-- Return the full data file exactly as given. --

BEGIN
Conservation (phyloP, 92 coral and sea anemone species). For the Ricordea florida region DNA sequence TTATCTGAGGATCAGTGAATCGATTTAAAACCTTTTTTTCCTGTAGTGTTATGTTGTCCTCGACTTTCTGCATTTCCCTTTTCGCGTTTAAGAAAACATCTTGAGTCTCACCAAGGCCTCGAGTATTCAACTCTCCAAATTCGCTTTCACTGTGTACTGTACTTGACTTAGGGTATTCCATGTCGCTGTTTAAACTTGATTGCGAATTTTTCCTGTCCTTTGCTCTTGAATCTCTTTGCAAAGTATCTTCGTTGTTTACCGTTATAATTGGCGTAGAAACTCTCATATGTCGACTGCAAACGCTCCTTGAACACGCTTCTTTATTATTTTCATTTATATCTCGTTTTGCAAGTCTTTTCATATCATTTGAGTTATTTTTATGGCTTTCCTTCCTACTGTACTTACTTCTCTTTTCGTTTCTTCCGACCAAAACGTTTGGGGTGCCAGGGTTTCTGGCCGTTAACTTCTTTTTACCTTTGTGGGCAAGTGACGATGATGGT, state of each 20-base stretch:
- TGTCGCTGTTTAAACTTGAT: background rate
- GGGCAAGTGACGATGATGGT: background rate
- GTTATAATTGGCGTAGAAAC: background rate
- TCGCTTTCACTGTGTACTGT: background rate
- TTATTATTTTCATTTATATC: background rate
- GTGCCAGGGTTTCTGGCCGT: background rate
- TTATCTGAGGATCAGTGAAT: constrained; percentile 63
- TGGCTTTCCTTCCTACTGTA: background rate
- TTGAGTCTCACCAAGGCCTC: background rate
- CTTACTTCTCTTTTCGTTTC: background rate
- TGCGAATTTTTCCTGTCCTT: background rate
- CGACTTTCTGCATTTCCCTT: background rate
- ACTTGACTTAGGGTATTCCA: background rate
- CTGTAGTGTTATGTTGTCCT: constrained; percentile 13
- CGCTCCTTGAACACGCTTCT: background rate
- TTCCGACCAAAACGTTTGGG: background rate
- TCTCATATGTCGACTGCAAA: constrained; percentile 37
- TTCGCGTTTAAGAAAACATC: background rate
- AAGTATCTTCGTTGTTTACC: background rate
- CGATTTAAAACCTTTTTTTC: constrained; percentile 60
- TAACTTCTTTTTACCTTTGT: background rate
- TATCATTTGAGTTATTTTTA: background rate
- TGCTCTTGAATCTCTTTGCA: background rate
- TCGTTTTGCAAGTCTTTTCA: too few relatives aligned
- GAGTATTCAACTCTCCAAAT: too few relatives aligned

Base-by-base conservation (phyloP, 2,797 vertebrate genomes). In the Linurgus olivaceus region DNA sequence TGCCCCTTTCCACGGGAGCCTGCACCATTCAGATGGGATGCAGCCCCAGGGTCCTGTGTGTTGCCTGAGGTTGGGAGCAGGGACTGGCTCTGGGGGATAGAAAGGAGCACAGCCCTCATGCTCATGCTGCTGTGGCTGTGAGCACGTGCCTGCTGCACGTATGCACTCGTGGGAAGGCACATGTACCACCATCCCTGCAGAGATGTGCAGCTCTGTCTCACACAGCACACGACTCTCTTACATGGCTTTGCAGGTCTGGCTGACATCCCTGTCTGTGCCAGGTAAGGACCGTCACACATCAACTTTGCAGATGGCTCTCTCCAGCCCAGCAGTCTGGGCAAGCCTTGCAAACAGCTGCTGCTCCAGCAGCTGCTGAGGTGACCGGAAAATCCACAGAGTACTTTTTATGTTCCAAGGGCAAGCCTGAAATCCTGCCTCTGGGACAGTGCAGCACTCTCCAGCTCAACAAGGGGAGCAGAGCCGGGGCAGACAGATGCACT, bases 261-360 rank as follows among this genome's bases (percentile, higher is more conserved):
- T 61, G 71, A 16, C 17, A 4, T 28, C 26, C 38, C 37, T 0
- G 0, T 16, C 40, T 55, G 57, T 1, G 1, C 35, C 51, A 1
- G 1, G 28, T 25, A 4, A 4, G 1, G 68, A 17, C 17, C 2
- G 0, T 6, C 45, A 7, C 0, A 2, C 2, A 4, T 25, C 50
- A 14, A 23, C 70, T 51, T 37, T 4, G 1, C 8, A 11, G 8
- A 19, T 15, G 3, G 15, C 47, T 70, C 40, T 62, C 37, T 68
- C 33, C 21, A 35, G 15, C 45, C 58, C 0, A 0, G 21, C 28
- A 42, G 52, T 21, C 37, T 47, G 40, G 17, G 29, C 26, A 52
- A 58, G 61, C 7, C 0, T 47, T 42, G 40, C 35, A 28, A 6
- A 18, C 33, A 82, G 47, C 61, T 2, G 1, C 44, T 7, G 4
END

Conservation (phyloP, 92 coral and sea anemone species). For the Ricordea florida region DNA sequence TTATCTGAGGATCAGTGAATCGATTTAAAACCTTTTTTTCCTGTAGTGTTATGTTGTCCTCGACTTTCTGCATTTCCCTTTTCGCGTTTAAGAAAACATCTTGAGTCTCACCAAGGCCTCGAGTATTCAACTCTCCAAATTCGCTTTCACTGTGTACTGTACTTGACTTAGGGTATTCCATGTCGCTGTTTAAACTTGATTGCGAATTTTTCCTGTCCTTTGCTCTTGAATCTCTTTGCAAAGTATCTTCGTTGTTTACCGTTATAATTGGCGTAGAAACTCTCATATGTCGACTGCAAACGCTCCTTGAACACGCTTCTTTATTATTTTCATTTATATCTCGTTTTGCAAGTCTTTTCATATCATTTGAGTTATTTTTATGGCTTTCCTTCCTACTGTACTTACTTCTCTTTTCGTTTCTTCCGACCAAAACGTTTGGGGTGCCAGGGTTTCTGGCCGTTAACTTCTTTTTACCTTTGTGGGCAAGTGACGATGATGGT, state of each 20-base stretch:
- TGTCGCTGTTTAAACTTGAT: background rate
- GGGCAAGTGACGATGATGGT: background rate
- GTTATAATTGGCGTAGAAAC: background rate
- TCGCTTTCACTGTGTACTGT: background rate
- TTATTATTTTCATTTATATC: background rate
- GTGCCAGGGTTTCTGGCCGT: background rate
- TTATCTGAGGATCAGTGAAT: constrained; percentile 63
- TGGCTTTCCTTCCTACTGTA: background rate
- TTGAGTCTCACCAAGGCCTC: background rate
- CTTACTTCTCTTTTCGTTTC: background rate
- TGCGAATTTTTCCTGTCCTT: background rate
- CGACTTTCTGCATTTCCCTT: background rate
- ACTTGACTTAGGGTATTCCA: background rate
- CTGTAGTGTTATGTTGTCCT: constrained; percentile 13
- CGCTCCTTGAACACGCTTCT: background rate
- TTCCGACCAAAACGTTTGGG: background rate
- TCTCATATGTCGACTGCAAA: constrained; percentile 37
- TTCGCGTTTAAGAAAACATC: background rate
- AAGTATCTTCGTTGTTTACC: background rate
- CGATTTAAAACCTTTTTTTC: constrained; percentile 60
- TAACTTCTTTTTACCTTTGT: background rate
- TATCATTTGAGTTATTTTTA: background rate
- TGCTCTTGAATCTCTTTGCA: background rate
- TCGTTTTGCAAGTCTTTTCA: too few relatives aligned
- GAGTATTCAACTCTCCAAAT: too few relatives aligned

Base-by-base conservation (phyloP, 2,797 vertebrate genomes). In the Linurgus olivaceus region DNA sequence TGCCCCTTTCCACGGGAGCCTGCACCATTCAGATGGGATGCAGCCCCAGGGTCCTGTGTGTTGCCTGAGGTTGGGAGCAGGGACTGGCTCTGGGGGATAGAAAGGAGCACAGCCCTCATGCTCATGCTGCTGTGGCTGTGAGCACGTGCCTGCTGCACGTATGCACTCGTGGGAAGGCACATGTACCACCATCCCTGCAGAGATGTGCAGCTCTGTCTCACACAGCACACGACTCTCTTACATGGCTTTGCAGGTCTGGCTGACATCCCTGTCTGTGCCAGGTAAGGACCGTCACACATCAACTTTGCAGATGGCTCTCTCCAGCCCAGCAGTCTGGGCAAGCCTTGCAAACAGCTGCTGCTCCAGCAGCTGCTGAGGTGACCGGAAAATCCACAGAGTACTTTTTATGTTCCAAGGGCAAGCCTGAAATCCTGCCTCTGGGACAGTGCAGCACTCTCCAGCTCAACAAGGGGAGCAGAGCCGGGGCAGACAGATGCACT, bases 261-360 rank as follows among this genome's bases (percentile, higher is more conserved):
- T 61, G 71, A 16, C 17, A 4, T 28, C 26, C 38, C 37, T 0
- G 0, T 16, C 40, T 55, G 57, T 1, G 1, C 35, C 51, A 1
- G 1, G 28, T 25, A 4, A 4, G 1, G 68, A 17, C 17, C 2
- G 0, T 6, C 45, A 7, C 0, A 2, C 2, A 4, T 25, C 50
- A 14, A 23, C 70, T 51, T 37, T 4, G 1, C 8, A 11, G 8
- A 19, T 15, G 3, G 15, C 47, T 70, C 40, T 62, C 37, T 68
- C 33, C 21, A 35, G 15, C 45, C 58, C 0, A 0, G 21, C 28
- A 42, G 52, T 21, C 37, T 47, G 40, G 17, G 29, C 26, A 52
- A 58, G 61, C 7, C 0, T 47, T 42, G 40, C 35, A 28, A 6
- A 18, C 33, A 82, G 47, C 61, T 2, G 1, C 44, T 7, G 4